Inkjet, toner, offset. Do print service providers need them all? I interviewed two companies who have a mix of technologies to get their perspective on why they use different print platforms, and to understand their customers’ perspectives on print quality.
First, I spoke with Cheryl Kahanec, the CEO of Quantum Group. A full-service commercial printer in the Chicago area, Quantum runs offset, digital, and inkjet printers. Their 250 employees also provide marketing services, e-commerce, direct mail, fulfillment, and logistics to a diverse customer base across most major vertical markets.
Due to the pandemic and work from home rules, Quantum saw a dramatic change in their fulfillment business. Previously, their B2B customers needed bulk shipments of printed materials sent to salespeople and dealers. Instantly they received requests to support mass personalization and fulfillment of individual kits directly to consumers and B2B prospects.
Quantum had to modify their workflow to support complex finishing of multiple components, running on different printers, that had to end up in a “kit of one.” Some projects had 4 or 5 separate workflows differentiated by component that had to be brought together as finished pieces for individual kitting, mailing and shipping. Their software team made several enhancements to the workflow systems to drive automation, accurate kitting and on-time shipping.
Print volume, paper type, finishing, and turnaround time are the key drivers to choose the best print process for the job, be it toner, inkjet or offset.
Kahanec explained that Quantum invested in inkjet printing to provide speed and efficiency. They migrated work from offset, replacing pre-printed shells. and converted multiple steps of manufacturing into one process with inkjet. They have seen their mix of work change from 50/50 digital and offset to more 60% digital work on both inkjet and toner digital devices and 40% on offset.
Inkjet and toner both produce beautiful output. With two 40-inch offset presses, Quantum can produce large volumes of print at high speed. Using the HP T240 HD inkjet press, they can run large volumes of complex data quickly. Their mix of HP Indigo presses help produce high quality image and variable data on a wide variety of substrates. They find they must continually educate customers about the paper and design options. For example, changing design away from large areas of solid blacks and clarifying how colors must be specified to get to the desired output and desired turnaround time.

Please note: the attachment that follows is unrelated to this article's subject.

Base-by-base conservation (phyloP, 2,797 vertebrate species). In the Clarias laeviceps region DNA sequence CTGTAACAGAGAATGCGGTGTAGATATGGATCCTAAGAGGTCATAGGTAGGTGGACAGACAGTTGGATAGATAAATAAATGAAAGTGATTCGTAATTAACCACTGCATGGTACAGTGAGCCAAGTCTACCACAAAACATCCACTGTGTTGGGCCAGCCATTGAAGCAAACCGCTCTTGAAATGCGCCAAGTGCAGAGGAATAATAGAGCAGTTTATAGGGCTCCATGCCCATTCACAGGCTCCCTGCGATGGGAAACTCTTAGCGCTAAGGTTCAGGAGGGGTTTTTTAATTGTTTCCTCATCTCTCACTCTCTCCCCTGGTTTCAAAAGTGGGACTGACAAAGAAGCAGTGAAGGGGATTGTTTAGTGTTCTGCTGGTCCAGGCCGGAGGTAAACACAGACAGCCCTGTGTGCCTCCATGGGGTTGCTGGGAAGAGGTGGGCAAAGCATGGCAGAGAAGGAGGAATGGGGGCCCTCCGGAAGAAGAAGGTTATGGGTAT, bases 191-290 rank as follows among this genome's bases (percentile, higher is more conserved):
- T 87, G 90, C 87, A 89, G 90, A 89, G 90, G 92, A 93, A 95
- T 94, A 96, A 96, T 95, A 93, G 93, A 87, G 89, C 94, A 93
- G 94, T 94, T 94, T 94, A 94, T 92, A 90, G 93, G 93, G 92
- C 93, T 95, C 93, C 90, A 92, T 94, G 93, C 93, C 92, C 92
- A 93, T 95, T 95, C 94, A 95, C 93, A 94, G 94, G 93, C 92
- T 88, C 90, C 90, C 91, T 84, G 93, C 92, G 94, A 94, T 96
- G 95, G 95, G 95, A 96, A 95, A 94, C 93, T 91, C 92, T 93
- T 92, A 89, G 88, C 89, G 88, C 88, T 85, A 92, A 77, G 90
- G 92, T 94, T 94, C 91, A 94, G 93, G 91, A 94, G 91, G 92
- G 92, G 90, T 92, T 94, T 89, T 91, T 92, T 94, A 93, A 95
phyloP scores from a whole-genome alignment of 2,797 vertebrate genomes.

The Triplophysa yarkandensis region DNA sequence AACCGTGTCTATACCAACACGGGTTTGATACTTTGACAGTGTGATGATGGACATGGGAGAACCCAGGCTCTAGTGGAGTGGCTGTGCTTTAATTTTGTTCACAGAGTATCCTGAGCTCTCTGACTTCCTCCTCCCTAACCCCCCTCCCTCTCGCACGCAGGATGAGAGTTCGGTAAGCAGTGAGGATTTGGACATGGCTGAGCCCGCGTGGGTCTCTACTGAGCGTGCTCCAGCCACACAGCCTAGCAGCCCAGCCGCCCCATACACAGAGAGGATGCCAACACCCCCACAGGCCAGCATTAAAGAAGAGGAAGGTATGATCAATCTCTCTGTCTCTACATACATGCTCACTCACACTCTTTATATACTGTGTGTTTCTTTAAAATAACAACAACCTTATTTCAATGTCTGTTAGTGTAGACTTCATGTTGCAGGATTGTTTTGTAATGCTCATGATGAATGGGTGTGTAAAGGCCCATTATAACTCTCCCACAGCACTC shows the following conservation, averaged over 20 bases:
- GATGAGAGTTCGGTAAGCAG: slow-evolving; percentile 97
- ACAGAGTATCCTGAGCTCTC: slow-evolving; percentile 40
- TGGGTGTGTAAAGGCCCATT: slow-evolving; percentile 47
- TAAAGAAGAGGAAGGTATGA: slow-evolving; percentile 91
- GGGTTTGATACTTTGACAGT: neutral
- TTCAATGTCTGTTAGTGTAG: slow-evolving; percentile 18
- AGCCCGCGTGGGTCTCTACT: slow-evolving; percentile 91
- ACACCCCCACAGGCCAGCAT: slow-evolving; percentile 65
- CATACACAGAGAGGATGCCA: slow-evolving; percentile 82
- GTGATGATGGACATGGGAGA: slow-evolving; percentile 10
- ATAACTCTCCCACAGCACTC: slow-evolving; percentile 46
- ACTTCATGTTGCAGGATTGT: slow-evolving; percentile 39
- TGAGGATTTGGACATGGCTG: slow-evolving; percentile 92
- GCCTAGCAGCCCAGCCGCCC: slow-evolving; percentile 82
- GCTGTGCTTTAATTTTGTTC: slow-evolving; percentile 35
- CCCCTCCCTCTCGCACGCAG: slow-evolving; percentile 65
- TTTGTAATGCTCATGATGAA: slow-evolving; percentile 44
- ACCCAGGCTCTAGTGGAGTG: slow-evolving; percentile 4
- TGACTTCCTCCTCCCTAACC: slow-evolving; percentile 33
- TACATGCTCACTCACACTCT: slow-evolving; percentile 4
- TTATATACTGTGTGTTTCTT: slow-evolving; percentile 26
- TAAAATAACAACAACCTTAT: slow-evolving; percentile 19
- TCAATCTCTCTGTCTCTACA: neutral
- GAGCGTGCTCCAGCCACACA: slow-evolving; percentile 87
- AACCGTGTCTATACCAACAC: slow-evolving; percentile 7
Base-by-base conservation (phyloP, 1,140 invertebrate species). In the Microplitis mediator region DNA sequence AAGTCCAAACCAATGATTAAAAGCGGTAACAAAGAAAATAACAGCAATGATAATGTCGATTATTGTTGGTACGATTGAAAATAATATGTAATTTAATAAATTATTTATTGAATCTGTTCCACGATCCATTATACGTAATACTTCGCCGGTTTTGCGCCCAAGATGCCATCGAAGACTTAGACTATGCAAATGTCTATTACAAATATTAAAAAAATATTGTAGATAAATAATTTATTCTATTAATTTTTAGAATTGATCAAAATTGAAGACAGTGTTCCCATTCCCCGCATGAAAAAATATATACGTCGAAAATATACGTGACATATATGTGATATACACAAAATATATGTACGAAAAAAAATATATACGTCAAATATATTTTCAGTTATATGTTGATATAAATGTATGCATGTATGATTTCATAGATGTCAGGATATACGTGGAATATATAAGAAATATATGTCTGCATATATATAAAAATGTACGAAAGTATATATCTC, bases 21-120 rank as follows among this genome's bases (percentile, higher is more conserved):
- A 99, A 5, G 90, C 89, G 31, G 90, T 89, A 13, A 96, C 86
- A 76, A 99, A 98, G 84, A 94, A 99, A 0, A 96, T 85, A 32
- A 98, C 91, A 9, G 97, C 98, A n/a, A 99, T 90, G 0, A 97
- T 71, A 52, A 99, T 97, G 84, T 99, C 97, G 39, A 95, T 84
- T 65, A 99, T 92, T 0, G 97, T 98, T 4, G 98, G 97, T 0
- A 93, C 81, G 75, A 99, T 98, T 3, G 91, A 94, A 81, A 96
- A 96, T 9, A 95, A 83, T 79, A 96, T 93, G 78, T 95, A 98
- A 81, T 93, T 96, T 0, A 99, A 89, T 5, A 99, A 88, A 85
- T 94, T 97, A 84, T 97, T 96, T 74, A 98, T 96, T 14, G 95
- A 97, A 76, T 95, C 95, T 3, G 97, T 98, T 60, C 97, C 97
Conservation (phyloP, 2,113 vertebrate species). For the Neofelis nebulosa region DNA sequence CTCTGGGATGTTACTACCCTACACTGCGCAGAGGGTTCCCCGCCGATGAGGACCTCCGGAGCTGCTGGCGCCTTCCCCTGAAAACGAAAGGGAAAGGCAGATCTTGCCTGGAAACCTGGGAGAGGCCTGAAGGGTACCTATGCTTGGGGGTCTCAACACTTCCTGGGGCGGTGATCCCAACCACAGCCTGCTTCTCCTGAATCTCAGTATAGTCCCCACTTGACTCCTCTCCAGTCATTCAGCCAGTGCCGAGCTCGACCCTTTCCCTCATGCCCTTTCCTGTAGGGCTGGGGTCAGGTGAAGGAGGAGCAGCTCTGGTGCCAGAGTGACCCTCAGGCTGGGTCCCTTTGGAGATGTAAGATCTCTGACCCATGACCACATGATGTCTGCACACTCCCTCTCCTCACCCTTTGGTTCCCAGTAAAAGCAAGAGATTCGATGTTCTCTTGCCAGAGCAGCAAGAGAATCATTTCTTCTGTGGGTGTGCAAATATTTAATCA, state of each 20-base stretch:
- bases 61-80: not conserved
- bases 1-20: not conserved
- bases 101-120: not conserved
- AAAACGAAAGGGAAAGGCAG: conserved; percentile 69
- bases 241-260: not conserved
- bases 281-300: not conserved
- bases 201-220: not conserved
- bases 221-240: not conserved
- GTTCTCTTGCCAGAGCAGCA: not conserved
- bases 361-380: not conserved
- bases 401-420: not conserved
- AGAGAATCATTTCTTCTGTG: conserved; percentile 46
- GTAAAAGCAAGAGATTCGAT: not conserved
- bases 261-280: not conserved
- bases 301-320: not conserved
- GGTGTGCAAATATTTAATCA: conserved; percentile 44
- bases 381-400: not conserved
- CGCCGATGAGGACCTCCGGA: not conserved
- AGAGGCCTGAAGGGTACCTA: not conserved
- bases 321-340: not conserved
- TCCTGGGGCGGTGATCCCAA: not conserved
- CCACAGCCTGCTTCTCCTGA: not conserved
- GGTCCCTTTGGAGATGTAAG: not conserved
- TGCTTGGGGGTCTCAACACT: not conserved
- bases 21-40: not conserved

Kahanec sees customers’ demand growing for faster turnarounds and more multi-component projects. They often provide output from their inkjet, toner and offset printers and then explain the throughput and finishing options for each. Customers often choose the print technology based on speed to market for finished pieces. The need to educate customers about print technology is growing as the designers creating content for print are often unaware of the print production process.
Services Driving Print
Client requirements have become more complex for direct mail and fulfillment projects with more data management, and software needed for processing. Years ago Quantum made the move to digital toner, migrating offset work. They didn’t charge for the pre-press work required to create good production files for digital printing. Kahanec explained they learned from past experience and now their cost models include fees for the large IT investment needed for direct mail, web-to-print and fulfillment. The amount of software and infrastructure required to run these types of programs have significant costs which are included in their estimating process.
The other significant change is the increased cost for labor in operations. Quantum finds they are competing with many more employers to keep their production employees. In the last few years, they are paying significantly higher hourly wages which impacts pricing to customers and ultimately profits.
Despite the pandemic, Quantum experienced significant growth in their mailing and fulfillment services in 2020. Quantum’s upcoming investments in print will be focused on inkjet technologies. They are optimistic about the future of the print industry. They see the collective support and validation for the need for print and direct mail.
In part 2 of this article, I will share the inkjet and toner strategies for a large in-plant print operation serving multiple school districts.